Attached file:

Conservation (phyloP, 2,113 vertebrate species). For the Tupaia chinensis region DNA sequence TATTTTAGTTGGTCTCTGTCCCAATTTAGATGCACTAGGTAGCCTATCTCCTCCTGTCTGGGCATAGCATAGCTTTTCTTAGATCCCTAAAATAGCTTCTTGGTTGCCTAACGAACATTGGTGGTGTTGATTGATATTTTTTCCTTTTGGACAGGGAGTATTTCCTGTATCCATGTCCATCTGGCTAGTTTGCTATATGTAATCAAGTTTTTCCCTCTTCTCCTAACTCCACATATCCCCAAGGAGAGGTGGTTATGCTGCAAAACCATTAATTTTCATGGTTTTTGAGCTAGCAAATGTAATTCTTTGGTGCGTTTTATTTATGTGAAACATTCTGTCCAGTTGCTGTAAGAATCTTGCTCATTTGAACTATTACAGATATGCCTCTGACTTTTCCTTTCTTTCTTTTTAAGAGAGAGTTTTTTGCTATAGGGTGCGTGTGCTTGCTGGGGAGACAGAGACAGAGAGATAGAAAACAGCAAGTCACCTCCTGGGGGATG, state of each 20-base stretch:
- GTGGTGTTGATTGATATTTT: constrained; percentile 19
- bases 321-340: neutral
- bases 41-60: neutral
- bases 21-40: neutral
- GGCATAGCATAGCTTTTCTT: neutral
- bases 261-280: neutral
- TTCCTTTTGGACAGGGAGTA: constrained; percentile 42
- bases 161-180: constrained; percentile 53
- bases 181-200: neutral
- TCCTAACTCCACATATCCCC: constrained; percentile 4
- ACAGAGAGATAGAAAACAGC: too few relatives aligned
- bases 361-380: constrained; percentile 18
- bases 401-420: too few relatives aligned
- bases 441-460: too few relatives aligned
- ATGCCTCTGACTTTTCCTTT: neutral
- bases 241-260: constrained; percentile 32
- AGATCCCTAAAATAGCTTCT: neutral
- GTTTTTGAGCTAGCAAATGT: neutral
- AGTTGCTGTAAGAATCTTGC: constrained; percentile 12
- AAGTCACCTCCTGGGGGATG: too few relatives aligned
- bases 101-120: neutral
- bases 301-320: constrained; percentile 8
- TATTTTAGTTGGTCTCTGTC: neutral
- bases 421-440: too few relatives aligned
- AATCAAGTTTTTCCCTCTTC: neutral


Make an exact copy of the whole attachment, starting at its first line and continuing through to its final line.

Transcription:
Conservation (phyloP, 2,113 vertebrate species). For the Tupaia chinensis region DNA sequence TATTTTAGTTGGTCTCTGTCCCAATTTAGATGCACTAGGTAGCCTATCTCCTCCTGTCTGGGCATAGCATAGCTTTTCTTAGATCCCTAAAATAGCTTCTTGGTTGCCTAACGAACATTGGTGGTGTTGATTGATATTTTTTCCTTTTGGACAGGGAGTATTTCCTGTATCCATGTCCATCTGGCTAGTTTGCTATATGTAATCAAGTTTTTCCCTCTTCTCCTAACTCCACATATCCCCAAGGAGAGGTGGTTATGCTGCAAAACCATTAATTTTCATGGTTTTTGAGCTAGCAAATGTAATTCTTTGGTGCGTTTTATTTATGTGAAACATTCTGTCCAGTTGCTGTAAGAATCTTGCTCATTTGAACTATTACAGATATGCCTCTGACTTTTCCTTTCTTTCTTTTTAAGAGAGAGTTTTTTGCTATAGGGTGCGTGTGCTTGCTGGGGAGACAGAGACAGAGAGATAGAAAACAGCAAGTCACCTCCTGGGGGATG, state of each 20-base stretch:
- GTGGTGTTGATTGATATTTT: constrained; percentile 19
- bases 321-340: neutral
- bases 41-60: neutral
- bases 21-40: neutral
- GGCATAGCATAGCTTTTCTT: neutral
- bases 261-280: neutral
- TTCCTTTTGGACAGGGAGTA: constrained; percentile 42
- bases 161-180: constrained; percentile 53
- bases 181-200: neutral
- TCCTAACTCCACATATCCCC: constrained; percentile 4
- ACAGAGAGATAGAAAACAGC: too few relatives aligned
- bases 361-380: constrained; percentile 18
- bases 401-420: too few relatives aligned
- bases 441-460: too few relatives aligned
- ATGCCTCTGACTTTTCCTTT: neutral
- bases 241-260: constrained; percentile 32
- AGATCCCTAAAATAGCTTCT: neutral
- GTTTTTGAGCTAGCAAATGT: neutral
- AGTTGCTGTAAGAATCTTGC: constrained; percentile 12
- AAGTCACCTCCTGGGGGATG: too few relatives aligned
- bases 101-120: neutral
- bases 301-320: constrained; percentile 8
- TATTTTAGTTGGTCTCTGTC: neutral
- bases 421-440: too few relatives aligned
- AATCAAGTTTTTCCCTCTTC: neutral